Quite often in work situations we are asked to work with a group of people we have not met before and with whom we may seem to have very little in common. The group, which may be labelled a ‘team’, could be tasked to organise or produce something about which some of the members may know more than others. After a period of initial awkwardness perhaps, the group members start to find out more about each other and attend to their task. It is quite likely that each of the members will then tend to settle into (or start playing) a particular role for the group based on a mixture of their skills and character traits. For example, someone might offer to go away and find some essential information, another might draw up a schedule, checklists or an inventory, while another might start to suggest some different ways of tackling the task. There will inevitably be some vying for particular roles, or conflict amongst those members who have differing priorities. A number of management writers have analysed these situations and some have developed sets of descriptions for the typical roles people play in them. One of the most widely quoted of these was developed by UK academic R. Meredith Belbin (1981) (Figure 3). He went on to use this framework successfully in his consultancy work on team-building amongst groups of managers. His view was that in order for a group to become a balanced and effective team, the people within the group must play eight roles between them. These are outlined in Table 1.
Table 1 Belbin's team roles
|Implementer||Likes to get on with the team's task(s) and sort out practical details||Dutiful, practical and quite cautious; predictable and sometimes inflexible|
|Coordinator||Encourages team members to make their point but keeps the team going in the right direction||Calm, self-confident and supportive; does not get involved in matters of detail|
|Shaper||Provides drive and energy to the team's work, but can try to influence it with their own views||Outgoing, dynamic, challenging; impatient and sometimes provocative|
|Plant||Offers lots of imaginative ideas or specialist knowledge to the task||Creative thinker, often unorthodox; likes to work alone and not very practical|
|Resource investigator||Provides lots of information and has lots of useful contacts||Highly communicative, enthusiastic and curious; easily bored|
|Monitor/Evaluator||Likes to observe and measure how well the team are doing||Prudent, hard-headed and a good judge; at times rather unemotional|
|Teamworker||Does things to keep up team spirit or morale||Socially orientated, sensitive and responsive; sometimes indecisive|
|Completer/Finisher||Makes sure that all tasks are finished off completely||Painstaking, orderly, conscientious; can be anxious and find it difficult to ‘let go’|
It is important to bear in mind that Belbin's roles are not something anyone is born into. They do not mean that, if you spot one or more of the characteristics in yourself or others, you must maintain a certain role. The roles are rather like acting roles in that they can be chosen and played. Indeed, in many groups – of smaller than eight people – some members need to play more than one role, switching between roles according to the needs of the team and the task. Changing roles from time to time is not only possible, but sometimes necessary as we change jobs and teams. Having said this, most people do tend to have a preferred first role, one that they feel most comfortable with. Can you recognise from the descriptions and characteristics in Table 1 which role you would tend to feel comfortable with? Could you manage to play any of the other roles without too much of a problem?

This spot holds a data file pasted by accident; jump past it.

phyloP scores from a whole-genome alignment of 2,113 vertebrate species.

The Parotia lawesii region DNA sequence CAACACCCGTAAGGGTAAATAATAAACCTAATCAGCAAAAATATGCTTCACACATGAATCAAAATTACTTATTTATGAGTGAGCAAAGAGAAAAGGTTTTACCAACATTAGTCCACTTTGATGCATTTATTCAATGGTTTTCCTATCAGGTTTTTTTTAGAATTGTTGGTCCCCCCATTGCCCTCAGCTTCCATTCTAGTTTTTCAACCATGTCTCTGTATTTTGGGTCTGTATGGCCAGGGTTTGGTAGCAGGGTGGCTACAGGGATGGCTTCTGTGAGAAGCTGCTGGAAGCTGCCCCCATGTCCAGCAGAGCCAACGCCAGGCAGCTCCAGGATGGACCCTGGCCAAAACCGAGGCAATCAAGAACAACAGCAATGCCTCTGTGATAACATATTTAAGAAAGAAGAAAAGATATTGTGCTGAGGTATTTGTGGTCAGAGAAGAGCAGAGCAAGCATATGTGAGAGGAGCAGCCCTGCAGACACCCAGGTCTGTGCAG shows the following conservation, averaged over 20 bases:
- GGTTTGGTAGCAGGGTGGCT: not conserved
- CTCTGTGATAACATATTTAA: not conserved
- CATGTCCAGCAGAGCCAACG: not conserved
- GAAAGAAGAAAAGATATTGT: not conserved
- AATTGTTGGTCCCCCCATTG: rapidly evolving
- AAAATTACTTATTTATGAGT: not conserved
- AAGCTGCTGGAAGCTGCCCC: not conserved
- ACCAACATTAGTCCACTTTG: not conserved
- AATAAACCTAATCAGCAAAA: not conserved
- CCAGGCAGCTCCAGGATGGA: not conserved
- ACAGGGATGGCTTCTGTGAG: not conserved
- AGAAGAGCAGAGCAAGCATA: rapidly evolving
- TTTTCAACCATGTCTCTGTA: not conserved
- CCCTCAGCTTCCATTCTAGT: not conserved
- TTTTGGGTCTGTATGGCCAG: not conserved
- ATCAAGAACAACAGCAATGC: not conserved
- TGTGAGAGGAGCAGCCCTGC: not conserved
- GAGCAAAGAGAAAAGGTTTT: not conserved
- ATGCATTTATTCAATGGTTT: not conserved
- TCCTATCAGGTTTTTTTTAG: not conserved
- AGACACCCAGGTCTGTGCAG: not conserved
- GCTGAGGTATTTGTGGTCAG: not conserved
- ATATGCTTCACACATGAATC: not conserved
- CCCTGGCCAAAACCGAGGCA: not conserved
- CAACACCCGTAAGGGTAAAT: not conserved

This activity asks you to reflect honestly on your own experiences. In particular, it asks you to consider how some of the ideas you have just read about interpersonal skills may help you to develop a better understanding of your experiences.
Think of a project or an activity in which you worked as part of a group or team. Then do the following tasks:
Write a short paragraph of no more than three sentences briefly describing the project or activity.
Write another short paragraph of no more than three sentences identifying from the descriptions and characteristics in Table 1 which role(s) you played in the activity? Bear in mind that in small groups some people have to play more than one role.
Write another short paragraph of no more than four sentences, commenting on how effective communications were between the members of the group or team and identify any barriers. Bear in mind what you have read about the communications process and interpersonal relationships for this task.
In completing Question 2 you may have looked at the boxes headed ‘Characteristics’ in Table 1 to give you an idea of the type of role you may have played. Which of the characteristics most closely match yours? It is likely that you will find your characteristics in more than one box, which indicates that you may have took on more than one role. How about the other members of the group or team? Is there anyone else you clearly recognise from the descriptions and characteristics?
For Question 3 you may have generally agreed that communications were good, or you may remember particular problems. The important thing is to recognise why you think communications were or were not effective, based on what you have read.